This is part one of a documentary I made in 1986 about my father, swamp pop musician Rod Bernard. I think it came out well, even though I couldn't get Dad to stop using his "announcer voice" during the interview segments. Dad still plays music today on occasion, and still works in TV (albeit for a different station). My grandfather, who appears in the video, died about a decade ago. This video got me into NYU Film School, which I quit after about a month.
This is part two of a documentary that I made in 1986 about my father, swamp pop musician Rod Bernard.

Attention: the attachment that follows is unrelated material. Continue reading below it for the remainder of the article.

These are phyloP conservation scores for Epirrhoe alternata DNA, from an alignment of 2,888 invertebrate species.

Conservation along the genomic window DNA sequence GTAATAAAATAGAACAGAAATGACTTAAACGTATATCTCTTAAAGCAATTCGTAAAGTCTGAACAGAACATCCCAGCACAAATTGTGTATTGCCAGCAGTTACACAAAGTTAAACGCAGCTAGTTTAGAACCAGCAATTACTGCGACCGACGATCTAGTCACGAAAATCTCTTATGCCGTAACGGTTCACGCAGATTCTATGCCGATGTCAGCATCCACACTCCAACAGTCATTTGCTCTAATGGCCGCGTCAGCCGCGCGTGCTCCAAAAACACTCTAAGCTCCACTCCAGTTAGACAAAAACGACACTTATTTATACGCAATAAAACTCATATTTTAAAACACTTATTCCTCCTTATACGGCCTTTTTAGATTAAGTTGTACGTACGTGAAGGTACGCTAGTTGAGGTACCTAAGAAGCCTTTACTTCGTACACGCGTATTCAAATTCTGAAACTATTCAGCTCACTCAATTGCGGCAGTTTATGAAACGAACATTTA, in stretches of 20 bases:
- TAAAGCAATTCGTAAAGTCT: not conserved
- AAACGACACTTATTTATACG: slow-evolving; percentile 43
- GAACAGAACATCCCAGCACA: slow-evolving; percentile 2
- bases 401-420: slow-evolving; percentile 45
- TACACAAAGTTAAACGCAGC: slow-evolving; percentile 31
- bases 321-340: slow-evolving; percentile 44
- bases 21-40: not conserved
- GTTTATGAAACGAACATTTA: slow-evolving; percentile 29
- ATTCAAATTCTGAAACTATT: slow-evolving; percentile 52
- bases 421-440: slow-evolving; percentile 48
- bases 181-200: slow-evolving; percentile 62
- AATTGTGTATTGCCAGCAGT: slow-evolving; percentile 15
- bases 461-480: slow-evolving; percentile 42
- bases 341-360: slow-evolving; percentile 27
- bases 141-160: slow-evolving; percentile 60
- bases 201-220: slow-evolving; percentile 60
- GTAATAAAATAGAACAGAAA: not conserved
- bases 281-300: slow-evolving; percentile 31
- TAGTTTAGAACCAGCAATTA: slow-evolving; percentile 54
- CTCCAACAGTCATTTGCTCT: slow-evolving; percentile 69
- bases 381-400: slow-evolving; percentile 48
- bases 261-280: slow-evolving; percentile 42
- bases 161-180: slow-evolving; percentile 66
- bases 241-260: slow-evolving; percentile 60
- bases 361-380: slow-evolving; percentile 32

The King of Zydeco (pronounce Za-ree-co please) Clifton Chenier (1925 - 1987) a Creole French-speaking native of Opelousas, Louisiana, was an eminent performer and recording artist of Zydeco, which arose from Cajun and Creole music, with R&B, jazz, and blues influences. He played the accordion and won a Grammy Award in 1983. In 1984 he was honored as a National Heritage Fellow and in 1989 was inducted posthumously into the Blues Hall of Fame... From Louisiana too, Rod Bernard, a Rockin' Swamp pop artist was recording "This Should Go On Forever" and was the first "Swamp Pop" million seller. Before the age of 20, Rod was touring the USA and even appeared on the Dick Clark "Bandstand" Show. Rod's band, "The Twisters" was one of the hottest rock 'n roll groups of the late fifties and early sixties. Rod was fortunate to record an album with the great King of Zydeco, "Clifton Chenier" before his untimely death. If there is a King of Swamp Pop music, it would have to be this man.